I never tire of this piece and have included a video showing my favorite Pavarotti version. While there are clearer video recordings, I love his expressions and especially the moments on his face as he concludes the song. Many have attempted this popular tenor solo but Pavarotti’s is widely regarded as a masterpiece for both his vocal performance as well as his operatic interpretation of the piece. I hope you enjoy this work of art.
Click the play button for Pavrotti’s performance of Nessun Dorma from the Three Tenors Concert. (I had trouble getting sound/video to synch on iPad but was OK on laptop.)
On yet another level, there are songs where the message of the lyrics and the language of the music come together at a meaningful time to make a song memorable…. to make it “your song” or “our song.”
In closing, here’s a song that meets this category for me. You, most likely, have not heard of this obscure choral piece I learned during my time in a college a capella choir. (For those of you unfamiliar with the term “a capella” this clip from the Andy Griffith Show may enlighten you.)
For over 80 years my college choir has enjoyed a reputation of delivering the finest in a capella choral music. In addition, it’s a family affair for us. My parents met in this choir and a generation later, my wife and I sang with the choir as well. The repertoire is always challenging – these were difficult pieces to master.
My favorite song among many from which to choose was entitled “Ye Shall Go Out With Joy” by Randall Thompson. (Not to be confused with the sing-songy contemporary interpretation of scripture often listed as “You Shall Go Out With Joy.”) Thompson’s number was a favorite then and continues so. The song speaks to me on three levels.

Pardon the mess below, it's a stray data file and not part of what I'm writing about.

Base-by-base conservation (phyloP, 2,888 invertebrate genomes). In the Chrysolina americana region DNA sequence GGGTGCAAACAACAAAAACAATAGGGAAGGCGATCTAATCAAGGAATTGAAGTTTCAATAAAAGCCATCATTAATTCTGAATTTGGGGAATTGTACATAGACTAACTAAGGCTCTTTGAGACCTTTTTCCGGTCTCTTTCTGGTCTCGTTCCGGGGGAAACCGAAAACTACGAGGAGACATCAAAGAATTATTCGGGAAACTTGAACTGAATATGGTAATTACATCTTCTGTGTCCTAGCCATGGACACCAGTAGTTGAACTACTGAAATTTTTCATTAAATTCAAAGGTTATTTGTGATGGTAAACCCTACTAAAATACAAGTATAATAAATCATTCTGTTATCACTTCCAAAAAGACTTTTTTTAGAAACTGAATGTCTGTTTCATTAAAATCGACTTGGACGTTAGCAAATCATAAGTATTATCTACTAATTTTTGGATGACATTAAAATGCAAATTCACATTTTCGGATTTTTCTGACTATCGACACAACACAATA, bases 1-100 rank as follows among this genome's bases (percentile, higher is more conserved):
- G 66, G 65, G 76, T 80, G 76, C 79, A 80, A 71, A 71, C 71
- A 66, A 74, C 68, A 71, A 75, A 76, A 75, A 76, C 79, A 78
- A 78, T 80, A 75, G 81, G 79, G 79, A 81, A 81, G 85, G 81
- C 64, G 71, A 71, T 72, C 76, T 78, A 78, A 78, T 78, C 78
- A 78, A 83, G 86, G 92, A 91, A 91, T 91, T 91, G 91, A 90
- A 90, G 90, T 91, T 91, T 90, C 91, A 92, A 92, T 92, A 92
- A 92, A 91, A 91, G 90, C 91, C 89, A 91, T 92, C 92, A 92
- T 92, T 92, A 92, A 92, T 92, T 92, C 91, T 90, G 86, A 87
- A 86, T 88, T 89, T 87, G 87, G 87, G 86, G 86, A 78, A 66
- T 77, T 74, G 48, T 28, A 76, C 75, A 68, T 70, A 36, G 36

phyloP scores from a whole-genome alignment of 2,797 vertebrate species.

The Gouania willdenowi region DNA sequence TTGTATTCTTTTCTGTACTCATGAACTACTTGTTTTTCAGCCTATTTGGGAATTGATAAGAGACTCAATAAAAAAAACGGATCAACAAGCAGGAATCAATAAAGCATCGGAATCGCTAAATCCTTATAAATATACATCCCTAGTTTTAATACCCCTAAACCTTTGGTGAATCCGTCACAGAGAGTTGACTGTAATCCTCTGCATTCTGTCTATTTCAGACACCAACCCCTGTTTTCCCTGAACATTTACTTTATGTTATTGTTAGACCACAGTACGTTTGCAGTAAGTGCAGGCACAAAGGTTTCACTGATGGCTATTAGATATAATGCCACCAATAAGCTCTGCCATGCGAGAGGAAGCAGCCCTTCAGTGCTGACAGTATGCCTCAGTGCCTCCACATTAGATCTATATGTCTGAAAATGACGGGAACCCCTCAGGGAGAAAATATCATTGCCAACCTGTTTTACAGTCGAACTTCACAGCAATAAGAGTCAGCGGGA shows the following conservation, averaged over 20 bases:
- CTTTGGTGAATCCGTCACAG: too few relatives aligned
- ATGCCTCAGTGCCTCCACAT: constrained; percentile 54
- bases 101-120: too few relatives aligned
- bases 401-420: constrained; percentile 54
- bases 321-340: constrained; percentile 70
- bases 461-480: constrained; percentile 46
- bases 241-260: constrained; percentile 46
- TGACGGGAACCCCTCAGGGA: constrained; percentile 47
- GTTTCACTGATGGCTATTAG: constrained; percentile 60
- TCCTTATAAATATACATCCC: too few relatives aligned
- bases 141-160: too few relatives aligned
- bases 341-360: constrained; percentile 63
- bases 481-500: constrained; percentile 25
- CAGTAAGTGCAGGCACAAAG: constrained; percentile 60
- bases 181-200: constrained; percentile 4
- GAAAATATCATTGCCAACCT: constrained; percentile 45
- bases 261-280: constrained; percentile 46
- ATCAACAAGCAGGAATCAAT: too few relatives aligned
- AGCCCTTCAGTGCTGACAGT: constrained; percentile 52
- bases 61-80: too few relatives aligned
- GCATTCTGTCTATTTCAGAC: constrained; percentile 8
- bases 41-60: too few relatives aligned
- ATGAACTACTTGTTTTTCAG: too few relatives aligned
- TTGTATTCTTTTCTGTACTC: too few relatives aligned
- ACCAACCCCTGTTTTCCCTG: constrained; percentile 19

First, the intellectual level as the text is lifted directly from Isaiah 55:12. Others have noted the similar themes of the scripture found at Jeremiah 29:11 – “For I know the plans I have for you, declares the Lord. Plans to prosper you. Plans to give you hope and a future.” Anytime a song speaks directly from the scriptures — you’re on solid ground. It is a marvelous feat of composition to work with such elaborate text and turn out a masterful work.
Another level is the skillful way in which the composer links the music with the text. It is the onomatopoeia of music where the sound itself matches and enhances the message of the text. I’m sure there’s a musical term for it. As you listen to the text from Isaiah and the promise of joy you are surrounded by waving trees of the fields (your encouragers), the trumpets of celebration, the peeling bells of the tower and the ground swell of the crowd. All of this is accomplished using only the instrument of gifted voices. The dissonance which adds to the majesty of this piece makes it very difficult to perform.
Our small church choir attempted this number for a spring concert. The director put it on the program as a favor to me as it was far more difficult than the anthems the church choir usually sang. It turned out to be more of an audience participation piece as the congregation was willing us through to the finish as it must have sounded as if we needed all the help we could get.
The third level to which it speaks is of a personal nature. This was the song most often on my lips and in my mind during the darkest days of my cancer ordeal at the Cleveland Clinic. For seven weeks I was reduced to a lump on the bed as they pumped me full of high dose chemotherapy during an experimental bone marrow harvest protocol. In those times of despair and darkness it was this song that spoke encouragement to me for the coming days of hope and the promise to be reunited with my family and friends. It became my song.
Click on the following link to hear the choir sing this selection. You’ll first be taken to another page in the blog and once there click on the link again and allow the file to load a player. It takes about five seconds for the sound to begin once the player appears. (Let me know if you have trouble.)
Music is everywhere. While I have spoken to it’s better nature – music can also be abused as when poor selections are cranked up in a restaurant for the sole purpose of turning tables. In the din we risk losing the good due to the abundance of the mediocre. Listen for the levels from which a song speaks to you. Try to hear the composer and listen for the artist’s interpretation. Not everything is good – much lacks musical depth, many lack intellectual significance (ie. The Next Time You Swing that Skillet) but if you listen with a discerning ear you will be rewarded with gems to brighten your spirits.
Enjoy the music of the spheres.